In a January 2013 report by the well-respected Forbes magazine, the Phoenix Suns made the 12th most profit in the NBA during Nash's last year in the Valley of the Sun at $13 million. The Suns tied with Dallas, and were one of 22 teams that made money that season.
There are no reports out yet for this past year's debacle, but we all know the gate receipts and merchandise sales went way, way down. At the beginning of the year, most independent sports jersey retailers carried no Suns jerseys because there wasn't a "face of the franchise". I don't know if that changed at any point last season.
Still, expect Robert Sarver and his partners (which continue to include Steve Kerr) to have turned some kind of operating profit during the 2012-13.
Taking a closer look at profit, though, shows a few warts in these reports. Per Forbes, the profit number is "operating income", which is defined as "Earnings before interest, taxes, depreciation and amortization." So it's not like Sarver wrote himself a $13 million check and stuck it in his pocket. But still, it's apples to apples and the Suns are mid-pack with the rest of the league.
I can guess that some readers are bristling right now, itching to jump into the comments to lambast Robert Sarver for being a money hungry b$*ch while yearning for the days of the benevolent Jerry Colangelo.
Before you do that, let's put this into perspective. Colangelo made more money as Suns owner, even during the down years, than Sarver ever has.
Very successful businessmen have enough money and energy to venture into side businesses that still make a boatload of money. Some get into shady, backroom deals while others invest in upfront businesses. All are profit-making ventures, most are rooted in entertainment.
NBA owners are in that latter group. They got rich doing something else, and now own NBA franchises with the hope of childhood wonder and giddy thrills but live in the reality that they need to turn a profit. NBA owners are not philanthropists. They are a loose interpretation of "The Man".
"The Man" is a slang phrase that may refer to the government or to some other authority in a position of power. In addition to this derogatory connotation, it may also serve as a term of respect and praise.
Jerry Colangelo was "The Man" for the Phoenix Suns franchise whose effusive personality cast him in a positive light. Robert Sarver is now the "The Man" for the Phoenix Suns whose
prickly uncomfortable money-mongering socially-challenged personality casts him in a negative light.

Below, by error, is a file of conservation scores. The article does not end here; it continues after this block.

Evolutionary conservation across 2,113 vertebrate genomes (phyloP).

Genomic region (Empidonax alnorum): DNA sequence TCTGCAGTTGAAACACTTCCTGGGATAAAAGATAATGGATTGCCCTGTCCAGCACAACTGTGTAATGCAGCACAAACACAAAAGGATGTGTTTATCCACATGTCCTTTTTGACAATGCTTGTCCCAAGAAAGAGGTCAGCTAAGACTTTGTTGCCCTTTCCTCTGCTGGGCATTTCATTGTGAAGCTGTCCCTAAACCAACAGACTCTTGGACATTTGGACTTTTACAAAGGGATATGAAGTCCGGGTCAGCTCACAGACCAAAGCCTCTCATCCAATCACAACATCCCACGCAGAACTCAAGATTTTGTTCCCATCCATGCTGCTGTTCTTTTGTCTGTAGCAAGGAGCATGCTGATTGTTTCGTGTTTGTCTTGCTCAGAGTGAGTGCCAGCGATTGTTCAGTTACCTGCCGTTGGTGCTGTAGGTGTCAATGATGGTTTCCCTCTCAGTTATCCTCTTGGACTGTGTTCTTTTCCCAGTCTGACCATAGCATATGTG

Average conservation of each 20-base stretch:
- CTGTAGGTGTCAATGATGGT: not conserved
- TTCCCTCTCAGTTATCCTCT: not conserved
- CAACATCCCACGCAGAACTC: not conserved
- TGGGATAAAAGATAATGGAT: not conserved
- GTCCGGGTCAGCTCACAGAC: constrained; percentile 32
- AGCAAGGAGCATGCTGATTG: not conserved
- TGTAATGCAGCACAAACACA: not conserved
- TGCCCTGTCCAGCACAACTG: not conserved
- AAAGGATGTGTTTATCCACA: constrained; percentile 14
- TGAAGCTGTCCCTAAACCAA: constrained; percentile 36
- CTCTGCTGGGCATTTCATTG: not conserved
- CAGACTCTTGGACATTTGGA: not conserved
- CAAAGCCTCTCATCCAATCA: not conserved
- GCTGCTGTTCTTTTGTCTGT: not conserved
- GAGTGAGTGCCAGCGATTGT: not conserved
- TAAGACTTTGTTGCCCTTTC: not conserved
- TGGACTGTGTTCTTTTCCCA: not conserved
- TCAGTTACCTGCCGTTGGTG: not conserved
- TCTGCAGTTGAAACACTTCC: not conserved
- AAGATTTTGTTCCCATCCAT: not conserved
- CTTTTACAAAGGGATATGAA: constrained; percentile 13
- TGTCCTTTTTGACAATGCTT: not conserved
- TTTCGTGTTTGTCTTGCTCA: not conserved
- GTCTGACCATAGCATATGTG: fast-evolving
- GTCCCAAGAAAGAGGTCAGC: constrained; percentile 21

But make no mistake. Both Colangelo and Sarver have made a boatload of money during their tenure as owners of the Phoenix Suns franchise.
Jerry Colangelo put together a team of investors to buy the Phoenix Suns at their lowest point for $44.5 million in 1987. He sold it 17 years later for $401 million. That's a profit of nearly $360 million. As part of the sale, Colangelo got $2 million per year for another 5 years to take on an advisory role.
But that is not all. Oh no, that is not all.
A report in 2009 says the Suns made the league's third most profit at $287 million over a 10 year period from 1998-2008, more than half of which were during Colangelo's tenure. In none of those last Colangelo years were the Suns a contender. For the math-challenged, that's about $28.7 million per year profit from 1998-2008.
Add up the profits, the ten-fold gain in franchise value and the continuing contract post-sale and you've got a very rich former owner of the Phoenix Suns. We all loved him, for sure. But let's not forget he made a lot of money on us while we loved him.
Now you're bristling to lambast the author for writing blasphemy against the former owner and most loved Valley sports icon in history. Believe me when I say I loved the Colangelo tenure, and that I believe he earned every penny he made. Jerry Colangelo is rich for good reason. He made the Suns the franchise they are. No bones about it.
The Phoenix Suns current managing partner, Robert Sarver, has done okay as well. In eight years as owner (as of end of season 2012), the Suns franchise had gained $73 million in value since he purchased the team. He will have to pick up a lot of steam to match Colangelo's $360 million over 17 years, but it's still a healthy gain.
As far as profits are concerned, the Suns have made money each year.
You have to read this chart from RIGHT to LEFT. That's just the way Forbes rendered the charts.
The worst worst years are the most recent two, which look to be about $13 million per season. A far cry from the heyday of the Suns as described above.
Reading right to left, you can see that Sarver made a killing in his first year of ownership. The 2004-05 season was his lowest payroll (before Amare's first max extension) until recently while the Suns grabbed the headlines all season long with their free flowing offense.
Just to the right of that magical 2005 profit, you can see the profit margins of Colangelo's last two as owner. The Suns were 44-38 and 29-53 in those two years.
Where am I going with this, you ask?
Forbes just came out with money numbers for the top 50 Sports franchises, most of which are NFL football teams. Only three NBA teams made the Top 50 (New York, LA and Chicago).
This got me and some others thinking about where the Suns rank, which led me to the Suns page on forbes.com. This article points out the Suns made the most profit of all the Valley franchises.
So I wanted to dig deeper, to put these numbers into perspective before fans read these articles without knowing the context.
Yes, the Suns make money.
No, it's not as much money as when they're winners (according to Forbes.com).
And no, the latest NBA numbers are not inclusive of the Suns worst season in memory. As far as I can tell.